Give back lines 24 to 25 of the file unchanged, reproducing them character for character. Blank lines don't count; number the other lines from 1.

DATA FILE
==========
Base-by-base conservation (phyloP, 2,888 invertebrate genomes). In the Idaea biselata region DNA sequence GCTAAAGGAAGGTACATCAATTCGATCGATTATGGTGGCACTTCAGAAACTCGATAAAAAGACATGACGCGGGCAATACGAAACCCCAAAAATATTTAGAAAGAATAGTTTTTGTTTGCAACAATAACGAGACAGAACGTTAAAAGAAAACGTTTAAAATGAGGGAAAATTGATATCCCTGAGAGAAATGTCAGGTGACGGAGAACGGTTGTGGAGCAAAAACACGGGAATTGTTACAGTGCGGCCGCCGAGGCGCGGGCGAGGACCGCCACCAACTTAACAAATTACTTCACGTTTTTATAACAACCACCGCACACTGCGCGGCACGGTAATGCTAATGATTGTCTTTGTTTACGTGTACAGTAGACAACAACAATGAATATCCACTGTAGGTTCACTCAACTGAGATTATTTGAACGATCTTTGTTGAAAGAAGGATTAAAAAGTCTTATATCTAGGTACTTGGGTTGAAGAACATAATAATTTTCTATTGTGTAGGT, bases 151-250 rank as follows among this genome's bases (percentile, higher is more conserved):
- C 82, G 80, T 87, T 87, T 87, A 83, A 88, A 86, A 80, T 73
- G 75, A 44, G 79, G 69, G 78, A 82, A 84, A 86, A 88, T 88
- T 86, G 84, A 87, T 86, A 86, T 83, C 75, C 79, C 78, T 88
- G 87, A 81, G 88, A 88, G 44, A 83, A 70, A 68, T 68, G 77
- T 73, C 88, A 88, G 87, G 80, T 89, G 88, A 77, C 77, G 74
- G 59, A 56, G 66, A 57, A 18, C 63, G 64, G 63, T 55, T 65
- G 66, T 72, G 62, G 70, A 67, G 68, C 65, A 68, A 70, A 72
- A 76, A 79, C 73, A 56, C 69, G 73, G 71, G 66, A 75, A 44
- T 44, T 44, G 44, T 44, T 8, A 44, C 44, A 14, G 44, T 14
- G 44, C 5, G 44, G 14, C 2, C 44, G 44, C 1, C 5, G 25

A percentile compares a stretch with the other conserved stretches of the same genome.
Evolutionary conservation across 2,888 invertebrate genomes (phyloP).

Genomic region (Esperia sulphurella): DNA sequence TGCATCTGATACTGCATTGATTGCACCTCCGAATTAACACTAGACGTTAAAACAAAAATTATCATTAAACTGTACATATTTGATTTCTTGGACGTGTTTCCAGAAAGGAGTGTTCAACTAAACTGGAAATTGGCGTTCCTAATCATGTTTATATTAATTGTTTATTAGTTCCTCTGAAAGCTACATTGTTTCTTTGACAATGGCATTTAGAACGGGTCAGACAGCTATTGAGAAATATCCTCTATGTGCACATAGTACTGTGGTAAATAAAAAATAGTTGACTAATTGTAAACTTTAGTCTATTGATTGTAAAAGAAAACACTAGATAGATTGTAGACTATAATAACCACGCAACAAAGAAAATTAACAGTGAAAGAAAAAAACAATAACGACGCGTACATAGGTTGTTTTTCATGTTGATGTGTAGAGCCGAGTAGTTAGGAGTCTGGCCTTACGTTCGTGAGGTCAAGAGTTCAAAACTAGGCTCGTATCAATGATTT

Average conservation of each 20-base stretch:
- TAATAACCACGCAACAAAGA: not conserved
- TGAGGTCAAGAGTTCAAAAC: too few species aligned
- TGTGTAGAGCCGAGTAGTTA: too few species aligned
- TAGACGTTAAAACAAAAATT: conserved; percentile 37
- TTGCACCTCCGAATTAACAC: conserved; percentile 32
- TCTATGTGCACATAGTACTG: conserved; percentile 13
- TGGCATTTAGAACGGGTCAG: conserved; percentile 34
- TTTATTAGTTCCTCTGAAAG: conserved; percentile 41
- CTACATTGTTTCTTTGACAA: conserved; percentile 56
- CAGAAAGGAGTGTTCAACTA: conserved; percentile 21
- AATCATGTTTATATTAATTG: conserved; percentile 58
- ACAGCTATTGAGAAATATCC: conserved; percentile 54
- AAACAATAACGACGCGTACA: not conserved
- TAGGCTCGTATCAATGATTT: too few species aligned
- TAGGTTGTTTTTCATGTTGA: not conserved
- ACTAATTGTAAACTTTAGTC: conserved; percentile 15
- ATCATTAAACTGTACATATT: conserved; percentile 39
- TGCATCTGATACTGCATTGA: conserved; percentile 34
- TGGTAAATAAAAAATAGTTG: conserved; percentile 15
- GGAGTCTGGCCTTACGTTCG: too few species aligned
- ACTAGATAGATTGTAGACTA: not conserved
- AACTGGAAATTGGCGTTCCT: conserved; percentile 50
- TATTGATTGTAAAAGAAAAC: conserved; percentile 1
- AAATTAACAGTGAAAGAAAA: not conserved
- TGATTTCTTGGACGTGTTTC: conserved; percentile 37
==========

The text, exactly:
- CTACATTGTTTCTTTGACAA: conserved; percentile 56
- CAGAAAGGAGTGTTCAACTA: conserved; percentile 21